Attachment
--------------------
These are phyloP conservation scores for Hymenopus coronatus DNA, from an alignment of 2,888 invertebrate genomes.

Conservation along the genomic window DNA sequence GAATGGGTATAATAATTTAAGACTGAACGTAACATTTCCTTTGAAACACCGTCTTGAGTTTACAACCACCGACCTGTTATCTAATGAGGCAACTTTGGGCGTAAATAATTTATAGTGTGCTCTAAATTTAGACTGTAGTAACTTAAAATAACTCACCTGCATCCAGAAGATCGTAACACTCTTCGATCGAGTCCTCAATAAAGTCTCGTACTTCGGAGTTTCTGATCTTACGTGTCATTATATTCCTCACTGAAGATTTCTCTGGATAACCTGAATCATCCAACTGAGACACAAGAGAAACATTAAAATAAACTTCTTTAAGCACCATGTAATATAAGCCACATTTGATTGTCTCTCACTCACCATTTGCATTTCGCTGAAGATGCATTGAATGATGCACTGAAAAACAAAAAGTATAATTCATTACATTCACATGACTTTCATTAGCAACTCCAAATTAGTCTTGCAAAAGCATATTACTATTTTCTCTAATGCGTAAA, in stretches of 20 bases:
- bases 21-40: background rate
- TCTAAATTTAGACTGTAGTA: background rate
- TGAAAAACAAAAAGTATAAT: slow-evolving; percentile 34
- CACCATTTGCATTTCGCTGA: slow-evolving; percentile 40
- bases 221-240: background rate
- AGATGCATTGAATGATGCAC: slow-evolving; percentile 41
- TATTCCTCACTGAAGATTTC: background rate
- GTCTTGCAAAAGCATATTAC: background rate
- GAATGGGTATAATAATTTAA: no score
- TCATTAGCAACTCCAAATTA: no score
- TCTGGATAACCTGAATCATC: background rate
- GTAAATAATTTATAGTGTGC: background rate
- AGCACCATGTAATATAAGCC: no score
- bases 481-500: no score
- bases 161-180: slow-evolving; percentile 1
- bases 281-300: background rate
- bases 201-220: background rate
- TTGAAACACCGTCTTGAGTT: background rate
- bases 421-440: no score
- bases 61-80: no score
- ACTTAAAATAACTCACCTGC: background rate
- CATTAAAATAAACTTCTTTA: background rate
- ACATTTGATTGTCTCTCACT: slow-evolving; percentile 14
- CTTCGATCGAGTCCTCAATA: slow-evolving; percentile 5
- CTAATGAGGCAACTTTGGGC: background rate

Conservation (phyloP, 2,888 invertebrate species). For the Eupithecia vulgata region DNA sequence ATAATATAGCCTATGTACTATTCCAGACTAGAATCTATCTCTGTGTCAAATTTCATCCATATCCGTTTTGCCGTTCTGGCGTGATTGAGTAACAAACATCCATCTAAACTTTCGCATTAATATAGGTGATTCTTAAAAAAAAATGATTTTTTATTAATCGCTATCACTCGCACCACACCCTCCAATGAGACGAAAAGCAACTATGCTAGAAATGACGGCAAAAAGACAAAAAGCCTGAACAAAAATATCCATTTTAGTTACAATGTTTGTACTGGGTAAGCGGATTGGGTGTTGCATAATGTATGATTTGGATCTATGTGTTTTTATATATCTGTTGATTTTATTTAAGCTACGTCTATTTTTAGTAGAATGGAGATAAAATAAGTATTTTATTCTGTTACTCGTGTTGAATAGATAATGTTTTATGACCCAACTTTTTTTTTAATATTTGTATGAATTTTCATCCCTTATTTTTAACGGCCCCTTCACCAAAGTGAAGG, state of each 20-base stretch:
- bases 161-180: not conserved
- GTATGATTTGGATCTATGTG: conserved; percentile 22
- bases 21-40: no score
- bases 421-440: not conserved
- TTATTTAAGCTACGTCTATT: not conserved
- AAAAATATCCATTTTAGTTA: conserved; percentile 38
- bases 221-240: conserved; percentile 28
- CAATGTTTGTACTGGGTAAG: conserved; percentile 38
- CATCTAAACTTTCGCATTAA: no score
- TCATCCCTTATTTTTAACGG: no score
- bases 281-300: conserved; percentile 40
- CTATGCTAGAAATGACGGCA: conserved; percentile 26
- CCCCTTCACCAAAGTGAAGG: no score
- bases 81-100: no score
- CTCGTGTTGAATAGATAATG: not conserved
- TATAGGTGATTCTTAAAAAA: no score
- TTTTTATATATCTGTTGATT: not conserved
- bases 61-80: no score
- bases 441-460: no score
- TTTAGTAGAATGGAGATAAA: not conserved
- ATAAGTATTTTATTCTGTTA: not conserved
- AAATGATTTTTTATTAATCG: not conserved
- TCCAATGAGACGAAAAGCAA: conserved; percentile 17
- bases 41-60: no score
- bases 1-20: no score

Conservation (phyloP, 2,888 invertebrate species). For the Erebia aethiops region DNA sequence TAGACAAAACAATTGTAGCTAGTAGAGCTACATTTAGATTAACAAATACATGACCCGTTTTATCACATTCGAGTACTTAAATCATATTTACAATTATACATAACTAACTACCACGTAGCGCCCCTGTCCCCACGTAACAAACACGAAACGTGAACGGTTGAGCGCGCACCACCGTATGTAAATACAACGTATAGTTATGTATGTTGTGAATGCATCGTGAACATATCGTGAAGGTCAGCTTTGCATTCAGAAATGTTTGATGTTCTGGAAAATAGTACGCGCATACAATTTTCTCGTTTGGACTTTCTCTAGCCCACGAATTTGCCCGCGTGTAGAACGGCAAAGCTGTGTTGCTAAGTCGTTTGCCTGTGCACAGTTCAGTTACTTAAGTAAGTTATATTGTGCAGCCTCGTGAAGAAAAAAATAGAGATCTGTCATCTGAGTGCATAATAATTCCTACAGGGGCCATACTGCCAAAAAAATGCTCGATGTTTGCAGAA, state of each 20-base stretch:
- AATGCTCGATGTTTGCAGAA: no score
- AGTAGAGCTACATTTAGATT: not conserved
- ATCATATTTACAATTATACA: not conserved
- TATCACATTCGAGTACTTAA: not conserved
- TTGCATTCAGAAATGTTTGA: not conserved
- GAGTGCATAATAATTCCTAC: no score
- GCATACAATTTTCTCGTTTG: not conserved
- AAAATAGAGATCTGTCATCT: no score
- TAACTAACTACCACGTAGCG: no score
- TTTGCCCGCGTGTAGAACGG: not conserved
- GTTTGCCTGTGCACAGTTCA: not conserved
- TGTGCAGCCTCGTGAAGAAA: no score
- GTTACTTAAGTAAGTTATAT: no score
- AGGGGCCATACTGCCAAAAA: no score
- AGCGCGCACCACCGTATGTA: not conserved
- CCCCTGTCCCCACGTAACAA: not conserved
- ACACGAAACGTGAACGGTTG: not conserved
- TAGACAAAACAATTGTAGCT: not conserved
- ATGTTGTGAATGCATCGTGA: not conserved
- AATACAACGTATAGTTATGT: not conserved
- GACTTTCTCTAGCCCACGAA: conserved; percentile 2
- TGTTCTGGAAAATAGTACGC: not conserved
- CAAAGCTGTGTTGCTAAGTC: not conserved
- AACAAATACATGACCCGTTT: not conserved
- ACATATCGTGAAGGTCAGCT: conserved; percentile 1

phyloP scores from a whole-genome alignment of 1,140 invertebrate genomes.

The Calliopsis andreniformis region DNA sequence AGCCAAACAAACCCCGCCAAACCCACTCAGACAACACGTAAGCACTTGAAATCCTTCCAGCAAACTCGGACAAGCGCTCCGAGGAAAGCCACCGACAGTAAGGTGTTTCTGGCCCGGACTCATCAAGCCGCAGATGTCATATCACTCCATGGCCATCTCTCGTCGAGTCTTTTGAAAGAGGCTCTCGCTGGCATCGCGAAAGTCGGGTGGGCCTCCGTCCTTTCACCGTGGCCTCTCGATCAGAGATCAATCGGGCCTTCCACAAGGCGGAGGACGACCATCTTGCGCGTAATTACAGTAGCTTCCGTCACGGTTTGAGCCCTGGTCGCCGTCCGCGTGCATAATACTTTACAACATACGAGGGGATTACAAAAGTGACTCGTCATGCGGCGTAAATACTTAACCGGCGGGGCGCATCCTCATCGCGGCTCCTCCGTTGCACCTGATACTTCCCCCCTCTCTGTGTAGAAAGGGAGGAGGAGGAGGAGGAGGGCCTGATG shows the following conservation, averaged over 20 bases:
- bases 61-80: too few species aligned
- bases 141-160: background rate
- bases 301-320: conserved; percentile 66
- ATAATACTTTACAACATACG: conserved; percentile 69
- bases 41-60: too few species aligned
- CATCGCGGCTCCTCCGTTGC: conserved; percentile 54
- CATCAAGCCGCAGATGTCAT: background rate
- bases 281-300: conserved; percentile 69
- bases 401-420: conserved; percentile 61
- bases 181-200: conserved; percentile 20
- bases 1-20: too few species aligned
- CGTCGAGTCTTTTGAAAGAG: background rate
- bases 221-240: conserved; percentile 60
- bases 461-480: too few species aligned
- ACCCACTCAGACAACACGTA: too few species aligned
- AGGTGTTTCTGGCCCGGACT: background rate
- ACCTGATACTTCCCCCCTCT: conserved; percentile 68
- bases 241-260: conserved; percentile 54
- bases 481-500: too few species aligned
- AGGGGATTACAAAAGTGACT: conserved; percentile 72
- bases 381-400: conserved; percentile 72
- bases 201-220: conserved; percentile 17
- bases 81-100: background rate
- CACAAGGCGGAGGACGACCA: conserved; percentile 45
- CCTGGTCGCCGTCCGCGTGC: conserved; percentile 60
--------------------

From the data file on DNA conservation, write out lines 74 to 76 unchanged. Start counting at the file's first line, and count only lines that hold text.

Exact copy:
- AATACAACGTATAGTTATGT: not conserved
- GACTTTCTCTAGCCCACGAA: conserved; percentile 2
- TGTTCTGGAAAATAGTACGC: not conserved